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作者 McVay, Vicki J
書名 The effectiveness of color-coding for learning music theory rudiments, aural skills, and keyboard skills in persons aged 60 and older
國際標準書號 9780542109256
book jacket
說明 207 p
附註 Source: Dissertation Abstracts International, Volume: 66-04, Section: A, page: 1209
Director: Kate R. Covington
Thesis (Ph.D.)--University of Kentucky, 2005
The purpose of this study was to investigate the effectiveness of integrating color-coding into the curriculum for teaching music theory rudiments, aural skills, and keyboard skills in persons aged 60 and older who had little or no previous musical instruction. The researcher-developed curriculum for this study was designed with a focus on learning music theory rudiments by integrating the color-coding music system developed by Rainbow Music, Inc
Subjects were individuals enrolled in the University of Kentucky Donovan Scholars Program (N = 27). The 27 individuals met the minimal requirements designated for eligibility to participate in the study of zero to four years of music lessons in their lifetime, no music lessons, in the past ten years, and a piano or keyboard available to them for practice. Subjects were randomly assigned to one of three instructional groups: music instruction via black and white notation and keyboards, music instruction via color-coded notation and black and white keyboards, and music instruction via color-coded notation and keyboard cues placed directly on the keyboard. Treatment consisted of fourteen lessons with each group receiving the same lesson content, terms, activities, and repertoire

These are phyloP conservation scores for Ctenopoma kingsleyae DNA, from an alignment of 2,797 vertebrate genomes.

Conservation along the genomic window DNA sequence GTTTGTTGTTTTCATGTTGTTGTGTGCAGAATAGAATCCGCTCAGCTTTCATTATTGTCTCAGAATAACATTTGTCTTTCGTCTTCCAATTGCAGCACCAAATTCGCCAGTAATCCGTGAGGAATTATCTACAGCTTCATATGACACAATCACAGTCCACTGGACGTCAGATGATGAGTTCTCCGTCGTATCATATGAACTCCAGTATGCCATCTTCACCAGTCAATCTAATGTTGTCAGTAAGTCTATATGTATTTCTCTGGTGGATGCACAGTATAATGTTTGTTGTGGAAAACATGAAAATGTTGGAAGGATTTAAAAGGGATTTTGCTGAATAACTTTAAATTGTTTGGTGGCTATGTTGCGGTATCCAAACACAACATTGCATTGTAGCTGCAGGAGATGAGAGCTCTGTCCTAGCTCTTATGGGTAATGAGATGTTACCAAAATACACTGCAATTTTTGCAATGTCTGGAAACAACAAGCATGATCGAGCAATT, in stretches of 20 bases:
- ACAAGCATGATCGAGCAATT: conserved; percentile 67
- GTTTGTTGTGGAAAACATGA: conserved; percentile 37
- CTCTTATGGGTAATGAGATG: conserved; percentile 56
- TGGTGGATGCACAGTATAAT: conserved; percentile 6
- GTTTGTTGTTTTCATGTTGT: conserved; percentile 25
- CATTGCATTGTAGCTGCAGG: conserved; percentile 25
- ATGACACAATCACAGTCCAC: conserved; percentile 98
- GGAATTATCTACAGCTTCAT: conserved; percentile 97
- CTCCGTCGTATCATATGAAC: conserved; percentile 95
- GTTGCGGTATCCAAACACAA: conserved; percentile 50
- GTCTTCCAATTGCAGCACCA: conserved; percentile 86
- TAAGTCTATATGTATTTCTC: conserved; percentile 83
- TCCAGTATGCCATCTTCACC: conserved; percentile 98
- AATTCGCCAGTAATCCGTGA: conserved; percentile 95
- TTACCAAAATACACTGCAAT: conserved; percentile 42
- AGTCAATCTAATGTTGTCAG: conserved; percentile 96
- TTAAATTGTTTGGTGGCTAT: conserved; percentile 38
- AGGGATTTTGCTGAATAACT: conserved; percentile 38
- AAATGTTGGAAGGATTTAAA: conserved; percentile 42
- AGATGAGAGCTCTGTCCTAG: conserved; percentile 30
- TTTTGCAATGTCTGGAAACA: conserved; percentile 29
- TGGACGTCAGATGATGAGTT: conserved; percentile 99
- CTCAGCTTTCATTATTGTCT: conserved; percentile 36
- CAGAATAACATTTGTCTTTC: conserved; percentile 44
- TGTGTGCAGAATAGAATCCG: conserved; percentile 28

A pretest-posttest design was used in the study to assess learning improvement in the areas of music rudiments, aural skills, and keyboard skills. The same test was administered for the preassessment and the postassessment and the differences between these scores were evaluated
In addition to original exercises and activities designed by the researcher, literature was drawn from the Rainbow Music System, Inc. Song Book and the Carden Keyboard Ensemble Series
At the conclusion of the course, results indicated that the group taught via color-coded notation scored significantly higher (p < .05) in terms of differences between preassessment and postassessment scores than the group taught via only black and white notation and keyboards. The group taught via color-coded notation and color-cued keyboards also demonstrated marked improvement. Nevertheless, because results indicated that particular group violated a basic assumption of ANOVA---homogeneity between the groups---it was eliminated from statistical analysis to ensure valid results. The effects of age and gender were considered but found not to be significant among the three groups. An interesting finding was that the group that practiced the least (group B) demonstrated a statistically significant increase in learning over the other two subject populations
School code: 0102
Host Item Dissertation Abstracts International 66-04A
主題 Music
Education, Music
Education, Adult and Continuing
Alt Author University of Kentucky
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